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Portland’s Bike-Share System Will Be an Interesting One to Watch

Portland's system will use "smart bikes," like this one, which don't have to be docked at fixed station locations. Photo via NYC Bike Blog

Next week, leaders in Portland will decide whether to move forward with a long-awaited bike-share system. Assuming it proceeds, Portland's bike-share is going to be an unusual one.

Michael Andersen of BikePortland has everything you need to know in a series of posts on the proposed system (check them all out here). He reports that it would launch next summer with 600 bikes and 60 stations in the central city. It would be one of the biggest systems to incorporate “smart bike” technology -- self-locking bikes equipped with GPS that don't have to be returned to a fixed station location.

Getting bike-share off the ground has been slow going in Portland, with one source of delay being the city's hesitance to subsidize it, combined with difficulties finding a sponsor. Here's how the agreement Portland reached with Motivate, the company that will operate the system, addresses those issues, Andersen reports:

The city says that if a corporate sponsor is not found, the system will probably lose money. But New York-based Motivate has agreed to eat any losses itself for the first three years -- a shift in responsibility intended to light a fire under Motivate to recruit a sponsor.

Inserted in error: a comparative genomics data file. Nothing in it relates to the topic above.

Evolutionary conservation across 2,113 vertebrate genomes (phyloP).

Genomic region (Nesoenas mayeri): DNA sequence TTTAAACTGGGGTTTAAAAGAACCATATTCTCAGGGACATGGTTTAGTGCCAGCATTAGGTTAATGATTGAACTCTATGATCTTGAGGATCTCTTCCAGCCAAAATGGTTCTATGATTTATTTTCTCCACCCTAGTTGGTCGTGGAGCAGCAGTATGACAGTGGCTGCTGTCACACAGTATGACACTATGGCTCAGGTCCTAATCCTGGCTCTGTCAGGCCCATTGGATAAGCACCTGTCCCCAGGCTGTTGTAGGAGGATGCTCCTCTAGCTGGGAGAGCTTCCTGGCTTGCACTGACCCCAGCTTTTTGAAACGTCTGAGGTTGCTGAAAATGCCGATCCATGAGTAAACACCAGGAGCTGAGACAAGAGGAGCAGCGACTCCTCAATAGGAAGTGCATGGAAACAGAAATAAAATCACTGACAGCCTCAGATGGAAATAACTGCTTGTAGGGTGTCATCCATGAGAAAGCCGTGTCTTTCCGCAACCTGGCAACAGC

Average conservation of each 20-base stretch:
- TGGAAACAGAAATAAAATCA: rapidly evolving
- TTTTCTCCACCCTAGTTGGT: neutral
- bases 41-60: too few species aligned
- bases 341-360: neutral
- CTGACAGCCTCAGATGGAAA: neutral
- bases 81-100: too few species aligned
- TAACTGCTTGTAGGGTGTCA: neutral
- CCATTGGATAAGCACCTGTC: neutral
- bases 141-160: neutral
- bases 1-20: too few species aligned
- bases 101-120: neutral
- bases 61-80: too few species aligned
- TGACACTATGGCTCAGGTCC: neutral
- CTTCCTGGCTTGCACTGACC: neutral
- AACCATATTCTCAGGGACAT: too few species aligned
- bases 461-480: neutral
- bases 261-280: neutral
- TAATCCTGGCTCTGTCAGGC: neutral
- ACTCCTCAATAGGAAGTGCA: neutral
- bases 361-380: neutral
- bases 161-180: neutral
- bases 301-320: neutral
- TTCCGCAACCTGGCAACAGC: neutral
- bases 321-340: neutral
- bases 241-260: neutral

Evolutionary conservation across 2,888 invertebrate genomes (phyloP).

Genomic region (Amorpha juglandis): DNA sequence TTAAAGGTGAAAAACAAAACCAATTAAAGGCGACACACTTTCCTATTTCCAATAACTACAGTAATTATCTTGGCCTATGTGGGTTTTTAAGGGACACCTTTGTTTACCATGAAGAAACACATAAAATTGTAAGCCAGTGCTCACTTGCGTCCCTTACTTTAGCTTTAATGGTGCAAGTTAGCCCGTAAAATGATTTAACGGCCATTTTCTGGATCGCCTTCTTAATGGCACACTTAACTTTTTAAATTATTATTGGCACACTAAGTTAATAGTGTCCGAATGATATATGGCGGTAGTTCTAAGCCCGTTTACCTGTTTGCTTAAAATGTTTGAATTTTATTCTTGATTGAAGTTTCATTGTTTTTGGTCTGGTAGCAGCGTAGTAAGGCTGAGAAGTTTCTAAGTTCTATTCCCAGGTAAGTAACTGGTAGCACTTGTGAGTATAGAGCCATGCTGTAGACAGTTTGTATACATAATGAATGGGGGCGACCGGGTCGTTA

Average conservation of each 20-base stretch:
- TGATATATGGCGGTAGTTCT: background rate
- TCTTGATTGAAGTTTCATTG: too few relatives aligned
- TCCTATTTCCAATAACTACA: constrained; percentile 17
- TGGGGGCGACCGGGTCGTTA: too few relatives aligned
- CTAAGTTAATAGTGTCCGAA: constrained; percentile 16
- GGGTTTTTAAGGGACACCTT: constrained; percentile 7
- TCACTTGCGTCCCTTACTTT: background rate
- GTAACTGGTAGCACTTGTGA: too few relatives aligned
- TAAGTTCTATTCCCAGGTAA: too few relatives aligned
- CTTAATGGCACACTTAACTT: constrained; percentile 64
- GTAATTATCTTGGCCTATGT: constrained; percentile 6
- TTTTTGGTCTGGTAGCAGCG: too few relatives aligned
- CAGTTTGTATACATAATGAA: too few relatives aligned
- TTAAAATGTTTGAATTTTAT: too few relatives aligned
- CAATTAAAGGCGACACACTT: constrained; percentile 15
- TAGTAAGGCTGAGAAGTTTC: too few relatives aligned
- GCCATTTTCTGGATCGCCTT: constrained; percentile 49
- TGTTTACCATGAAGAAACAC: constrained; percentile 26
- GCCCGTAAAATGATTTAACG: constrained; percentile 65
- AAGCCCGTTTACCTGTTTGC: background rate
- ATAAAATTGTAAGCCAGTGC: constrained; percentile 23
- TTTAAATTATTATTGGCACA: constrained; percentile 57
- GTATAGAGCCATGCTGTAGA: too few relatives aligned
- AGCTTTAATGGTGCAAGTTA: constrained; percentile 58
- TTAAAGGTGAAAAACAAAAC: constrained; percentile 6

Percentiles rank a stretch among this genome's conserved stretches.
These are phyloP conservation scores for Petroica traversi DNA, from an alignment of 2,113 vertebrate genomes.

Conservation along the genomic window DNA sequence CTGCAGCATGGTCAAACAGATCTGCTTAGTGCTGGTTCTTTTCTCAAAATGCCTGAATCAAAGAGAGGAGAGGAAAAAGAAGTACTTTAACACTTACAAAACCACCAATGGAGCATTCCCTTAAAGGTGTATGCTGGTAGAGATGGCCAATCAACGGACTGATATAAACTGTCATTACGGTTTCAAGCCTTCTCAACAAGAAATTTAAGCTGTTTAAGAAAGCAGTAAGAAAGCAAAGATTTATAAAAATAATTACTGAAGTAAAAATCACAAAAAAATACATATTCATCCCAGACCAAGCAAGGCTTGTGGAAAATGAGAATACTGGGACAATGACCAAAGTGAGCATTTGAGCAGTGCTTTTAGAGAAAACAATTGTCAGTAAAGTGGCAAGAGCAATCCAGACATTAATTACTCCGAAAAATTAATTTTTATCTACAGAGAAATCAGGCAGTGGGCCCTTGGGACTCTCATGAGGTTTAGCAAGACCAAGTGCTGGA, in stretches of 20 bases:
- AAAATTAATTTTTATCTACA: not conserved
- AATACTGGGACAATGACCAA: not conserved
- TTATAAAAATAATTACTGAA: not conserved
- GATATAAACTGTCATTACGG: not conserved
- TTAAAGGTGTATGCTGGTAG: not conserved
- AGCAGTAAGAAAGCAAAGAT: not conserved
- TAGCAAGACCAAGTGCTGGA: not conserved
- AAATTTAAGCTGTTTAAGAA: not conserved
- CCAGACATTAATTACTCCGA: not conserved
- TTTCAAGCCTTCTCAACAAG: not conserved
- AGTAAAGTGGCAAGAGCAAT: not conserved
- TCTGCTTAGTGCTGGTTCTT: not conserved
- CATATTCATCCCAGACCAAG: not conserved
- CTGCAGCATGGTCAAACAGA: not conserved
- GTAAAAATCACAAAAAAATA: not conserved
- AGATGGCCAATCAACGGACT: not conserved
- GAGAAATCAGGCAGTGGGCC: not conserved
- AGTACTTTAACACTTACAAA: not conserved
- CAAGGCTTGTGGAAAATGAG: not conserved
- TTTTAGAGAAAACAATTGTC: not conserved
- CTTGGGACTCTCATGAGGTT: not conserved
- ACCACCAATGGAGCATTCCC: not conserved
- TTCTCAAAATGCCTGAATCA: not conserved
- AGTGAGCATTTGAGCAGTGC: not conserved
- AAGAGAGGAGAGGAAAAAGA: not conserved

Here’s the catch: the city’s bike share grant, which originated with the federal government, requires it to operate a system for at least five years. If no sponsor is found or the expenses are higher than expected, Motivate’s commitment will expire in 2019 and Portland will be left with a better system than it can afford to operate. If that happens, it’d have to scale the system down.

On the other hand, the system might turn out to operate profitably within a year or two, as Phoenix says its system will. If that happens, Motivate would pocket 60 percent of the proceeds for the first three years but the city would be in a strong position to get a slice of the profits starting in 2019.

Occasional users and tourists would pay $2.50 to ride for up to 30 minutes, Andersen writes, and frequent users will be able to sign up for 12-month subscriptions priced at $10 to $15 a month that allow for up to 90 minutes of free biking per day.

Another interesting aspect of the Portland program: Motivate would run the system but not supply the bikes. Instead, the smart bike equipment would come from Social Bicycles, which provides bikes to systems in Phoenix, Tampa, Santa Monica, and other cities. Andersen says the current smart bike plan would cost 44 percent less per bike than the prior plan from Motivate, in which bikes would have to be returned to fixed docks. This savings enabled the city to proceed with bike-share without a sponsor.

Elsewhere on the Network: Transportation for America recommends health warning labels for unwalkable neighborhoods, and at Urban Milwaukee, a Wisconsin state legislator makes the case for moving beyond a highway-centric approach to transportation planning.

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